Evidently there was another mariner out today who had not bothered to even listen to Channel 16 (which every mariner is legally obligated to do at all times unless he is obligated to monitor a commercial traffic control channel).  As we were approaching the NE corner of the range I heard Winchelsea Control hailing some vessel – I didn’t pay particular attention to the name and I probably wouldn’t post it here anyway – let’s call him Vessel X. 

“Vessel X this is Winchelsea Control on Channel 16.  You are trespassing in an active naval range.  Turn your vessel immediately to a heading of 180 true and leave the range at once.  Winchelsea Control OUT.”  (he’s very adamant about that OUT when he signs off)  Now anybody with half a brain that got such a message would have immediately complied but evidently the captain of Vessel X was not your ordinary fool.  He started out by apologising profusely for being in the wrong place but evidently he did not alter course.  The next transmission from Winchelsea Control was an order to switch and answer on Channel 10 which is their working channel.  This was shaping up to be excellent entertainment so I tuned our second radio to Channel 10 so as not to miss anything.

Evidently there was a patrol boat following or more likely trying to head off Vessel X because his first transmissions were a whining series of complaints about how he was doing what they told him to do and why were they continuing to harass him.  Control kept requesting/ordering him to assume a 180 true course and did so for about 20 minutes.  It didn’t take long for us to figure out that he wasn’t following the course they wanted him to but of course we couldn’t see him so we could only infer what he was doing from the conversation. 

At one point Control told him that the reason the patrol boat was so close was to protect him because that “big airplane above you” is dropping torpedoes and if one of them lands on your deck it will go right through you.  At another point he advised the hapless Captain that because he was trespassing on an active range he had no insurance and if anything happened it would be entirely his problem.  Finally about 15 or 20 minutes into the adventure it was obvious that Winchelsea Control was running out of patience when he asked “What exactly are you using for navigation this morning?”  Long pause …….. no response, followed by,  “Is it safe for me to assume that you have no charts onboard?”   Again no response.  At that point though the moron did finally start to ask about the 180 course request and Control informed him that he was actually on a 150 True course.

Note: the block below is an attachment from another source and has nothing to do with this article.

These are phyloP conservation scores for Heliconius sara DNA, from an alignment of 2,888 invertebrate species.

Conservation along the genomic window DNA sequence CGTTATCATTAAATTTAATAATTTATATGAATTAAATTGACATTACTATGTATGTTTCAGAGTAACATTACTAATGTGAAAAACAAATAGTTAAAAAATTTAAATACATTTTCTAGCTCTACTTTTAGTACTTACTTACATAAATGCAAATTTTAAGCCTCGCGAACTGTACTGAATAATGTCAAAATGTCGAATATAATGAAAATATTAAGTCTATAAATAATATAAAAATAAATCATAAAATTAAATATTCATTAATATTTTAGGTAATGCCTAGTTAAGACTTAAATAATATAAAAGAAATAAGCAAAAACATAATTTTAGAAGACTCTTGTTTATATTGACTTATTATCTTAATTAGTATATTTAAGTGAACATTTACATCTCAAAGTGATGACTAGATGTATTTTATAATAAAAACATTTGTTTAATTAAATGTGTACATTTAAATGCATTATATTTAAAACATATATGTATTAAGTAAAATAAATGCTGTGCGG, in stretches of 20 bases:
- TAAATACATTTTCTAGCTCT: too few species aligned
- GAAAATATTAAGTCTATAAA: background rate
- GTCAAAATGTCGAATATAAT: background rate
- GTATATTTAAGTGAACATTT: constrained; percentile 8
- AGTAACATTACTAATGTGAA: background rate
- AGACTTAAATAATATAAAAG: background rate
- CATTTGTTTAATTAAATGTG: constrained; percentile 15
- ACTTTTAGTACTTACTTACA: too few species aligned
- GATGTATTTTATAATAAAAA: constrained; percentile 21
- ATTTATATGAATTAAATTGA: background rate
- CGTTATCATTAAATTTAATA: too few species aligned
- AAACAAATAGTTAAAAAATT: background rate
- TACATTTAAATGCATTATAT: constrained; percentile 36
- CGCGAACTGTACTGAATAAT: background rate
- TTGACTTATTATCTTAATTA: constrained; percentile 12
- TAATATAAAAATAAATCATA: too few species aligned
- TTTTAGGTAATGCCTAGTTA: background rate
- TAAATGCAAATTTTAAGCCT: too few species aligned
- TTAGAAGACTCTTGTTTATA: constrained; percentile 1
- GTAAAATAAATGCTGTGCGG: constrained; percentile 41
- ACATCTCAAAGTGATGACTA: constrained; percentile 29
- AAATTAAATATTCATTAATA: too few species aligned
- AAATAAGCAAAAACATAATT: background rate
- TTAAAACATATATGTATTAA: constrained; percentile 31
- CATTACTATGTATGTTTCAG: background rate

He must have finally turned to 180 but at one point we could hear the skipper on the patrol boat telling him that the colregs required him to give way and that he must alter to starboard immediately.  I assume at that point that the patrol boat had parked himself directly in front of Vessel X with his red light facing the errant boat.  That would make Vessel X the give way vessel and could explain the conversation about altering to starboard.  I suppose it would also help explain the whining about how the patrol boat was harassing him.  Somewhere in the middle of all that Control also gave him a lecture about monitoring Channel 16.  That came when the fool started complaining that there was no way for him to know that the range was active.   Obviously if he had been monitoring 16 – as he claimed to be – he would have heard several announcements about the range being active and that was the nature of the lecture that he received.  I’m just guessing but I expect he didn’t actually even turn his radio on until the patrol vessel with its flashing lights and sirens pulled up beside him and made hand signals about talking on the radio.

It was really good entertainment that could only have been improved if we could have seen it all live.  I scanned the water with my binoculars but couldn’t figure out where it was happening.  We could hear the siren when the patrol vessel captain was on the radio so I think it was safe to assume that there would have been flashing red and blue lights as well.